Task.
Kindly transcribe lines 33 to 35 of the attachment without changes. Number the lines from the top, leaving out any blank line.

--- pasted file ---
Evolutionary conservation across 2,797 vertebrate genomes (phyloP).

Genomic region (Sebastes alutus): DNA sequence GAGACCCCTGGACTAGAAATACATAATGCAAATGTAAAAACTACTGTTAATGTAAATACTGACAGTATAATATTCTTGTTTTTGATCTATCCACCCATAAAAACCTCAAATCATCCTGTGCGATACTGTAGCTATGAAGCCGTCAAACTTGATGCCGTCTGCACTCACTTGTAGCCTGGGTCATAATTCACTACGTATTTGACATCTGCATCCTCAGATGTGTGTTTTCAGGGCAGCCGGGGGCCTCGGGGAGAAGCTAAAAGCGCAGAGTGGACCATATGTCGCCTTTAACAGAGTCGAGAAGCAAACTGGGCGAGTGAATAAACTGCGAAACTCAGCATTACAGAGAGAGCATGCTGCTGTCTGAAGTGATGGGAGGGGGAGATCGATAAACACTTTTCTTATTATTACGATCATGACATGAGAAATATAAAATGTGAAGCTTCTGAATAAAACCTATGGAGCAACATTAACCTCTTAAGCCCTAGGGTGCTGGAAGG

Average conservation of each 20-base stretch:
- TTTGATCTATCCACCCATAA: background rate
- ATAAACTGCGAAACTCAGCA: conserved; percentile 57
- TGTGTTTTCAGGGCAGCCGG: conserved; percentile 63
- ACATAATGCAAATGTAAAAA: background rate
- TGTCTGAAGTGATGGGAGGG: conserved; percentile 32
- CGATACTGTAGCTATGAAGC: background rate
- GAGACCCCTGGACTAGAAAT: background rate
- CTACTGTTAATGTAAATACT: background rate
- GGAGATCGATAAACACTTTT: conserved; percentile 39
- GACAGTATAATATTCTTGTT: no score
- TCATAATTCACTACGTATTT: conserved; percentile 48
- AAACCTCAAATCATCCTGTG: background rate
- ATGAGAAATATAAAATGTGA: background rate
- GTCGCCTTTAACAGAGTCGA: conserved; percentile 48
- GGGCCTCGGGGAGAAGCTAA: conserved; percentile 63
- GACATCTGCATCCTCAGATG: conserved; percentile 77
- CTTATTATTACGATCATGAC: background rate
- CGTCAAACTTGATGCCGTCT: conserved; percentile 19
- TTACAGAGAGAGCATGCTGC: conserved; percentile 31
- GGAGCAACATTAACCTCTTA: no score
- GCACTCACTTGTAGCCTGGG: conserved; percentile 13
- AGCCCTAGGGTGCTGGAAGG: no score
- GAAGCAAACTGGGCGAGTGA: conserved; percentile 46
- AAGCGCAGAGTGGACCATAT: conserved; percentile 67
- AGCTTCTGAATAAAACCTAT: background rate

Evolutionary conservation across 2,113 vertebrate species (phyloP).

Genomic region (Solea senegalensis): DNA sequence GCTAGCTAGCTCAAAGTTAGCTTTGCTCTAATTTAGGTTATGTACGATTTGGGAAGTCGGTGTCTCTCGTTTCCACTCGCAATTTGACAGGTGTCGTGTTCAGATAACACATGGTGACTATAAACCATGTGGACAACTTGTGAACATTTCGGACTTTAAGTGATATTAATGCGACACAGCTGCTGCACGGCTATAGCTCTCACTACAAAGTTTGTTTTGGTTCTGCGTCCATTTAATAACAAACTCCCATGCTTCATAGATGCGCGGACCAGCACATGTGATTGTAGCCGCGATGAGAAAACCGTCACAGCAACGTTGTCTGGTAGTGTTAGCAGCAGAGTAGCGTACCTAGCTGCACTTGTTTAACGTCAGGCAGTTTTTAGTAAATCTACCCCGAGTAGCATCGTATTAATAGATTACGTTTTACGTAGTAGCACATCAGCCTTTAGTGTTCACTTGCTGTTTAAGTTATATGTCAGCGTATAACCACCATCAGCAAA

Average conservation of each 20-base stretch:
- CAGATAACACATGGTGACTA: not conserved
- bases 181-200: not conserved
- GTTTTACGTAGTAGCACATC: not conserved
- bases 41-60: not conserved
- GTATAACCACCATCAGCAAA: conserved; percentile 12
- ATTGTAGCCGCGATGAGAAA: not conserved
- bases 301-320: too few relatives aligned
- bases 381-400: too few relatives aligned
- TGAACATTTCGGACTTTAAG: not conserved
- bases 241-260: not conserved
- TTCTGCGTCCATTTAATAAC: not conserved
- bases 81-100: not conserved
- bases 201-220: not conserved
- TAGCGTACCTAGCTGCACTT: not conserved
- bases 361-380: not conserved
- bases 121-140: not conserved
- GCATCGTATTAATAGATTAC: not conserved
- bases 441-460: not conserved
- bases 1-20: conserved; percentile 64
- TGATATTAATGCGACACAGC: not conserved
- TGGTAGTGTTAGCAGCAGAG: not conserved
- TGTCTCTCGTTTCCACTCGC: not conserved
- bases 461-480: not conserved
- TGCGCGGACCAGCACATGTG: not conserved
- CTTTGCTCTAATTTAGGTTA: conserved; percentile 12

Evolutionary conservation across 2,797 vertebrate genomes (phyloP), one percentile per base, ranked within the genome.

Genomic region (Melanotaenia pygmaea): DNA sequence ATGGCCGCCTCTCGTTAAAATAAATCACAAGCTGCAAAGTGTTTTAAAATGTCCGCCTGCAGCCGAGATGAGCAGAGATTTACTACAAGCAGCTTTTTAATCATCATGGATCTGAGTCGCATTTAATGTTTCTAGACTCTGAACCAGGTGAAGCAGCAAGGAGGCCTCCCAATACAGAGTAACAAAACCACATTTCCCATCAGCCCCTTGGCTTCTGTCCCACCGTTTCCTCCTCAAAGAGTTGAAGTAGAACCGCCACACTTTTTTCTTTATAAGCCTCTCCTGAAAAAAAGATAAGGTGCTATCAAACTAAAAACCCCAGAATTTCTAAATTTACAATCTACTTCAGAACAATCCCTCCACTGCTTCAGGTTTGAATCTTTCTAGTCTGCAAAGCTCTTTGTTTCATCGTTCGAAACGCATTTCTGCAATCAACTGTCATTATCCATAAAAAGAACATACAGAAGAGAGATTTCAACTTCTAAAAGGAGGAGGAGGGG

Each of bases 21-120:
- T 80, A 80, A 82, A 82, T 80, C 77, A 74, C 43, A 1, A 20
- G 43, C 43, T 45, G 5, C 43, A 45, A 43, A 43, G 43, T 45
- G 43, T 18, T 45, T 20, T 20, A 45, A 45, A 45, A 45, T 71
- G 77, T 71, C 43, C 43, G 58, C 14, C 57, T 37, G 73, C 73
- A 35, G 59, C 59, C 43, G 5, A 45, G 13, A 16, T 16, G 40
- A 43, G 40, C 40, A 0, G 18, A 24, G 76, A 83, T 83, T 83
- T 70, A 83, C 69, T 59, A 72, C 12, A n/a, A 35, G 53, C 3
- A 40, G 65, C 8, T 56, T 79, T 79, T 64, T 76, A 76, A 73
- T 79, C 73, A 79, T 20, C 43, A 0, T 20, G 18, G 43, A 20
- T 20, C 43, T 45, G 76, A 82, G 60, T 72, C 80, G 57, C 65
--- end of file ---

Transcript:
- bases 181-200: not conserved
- GTTTTACGTAGTAGCACATC: not conserved
- bases 41-60: not conserved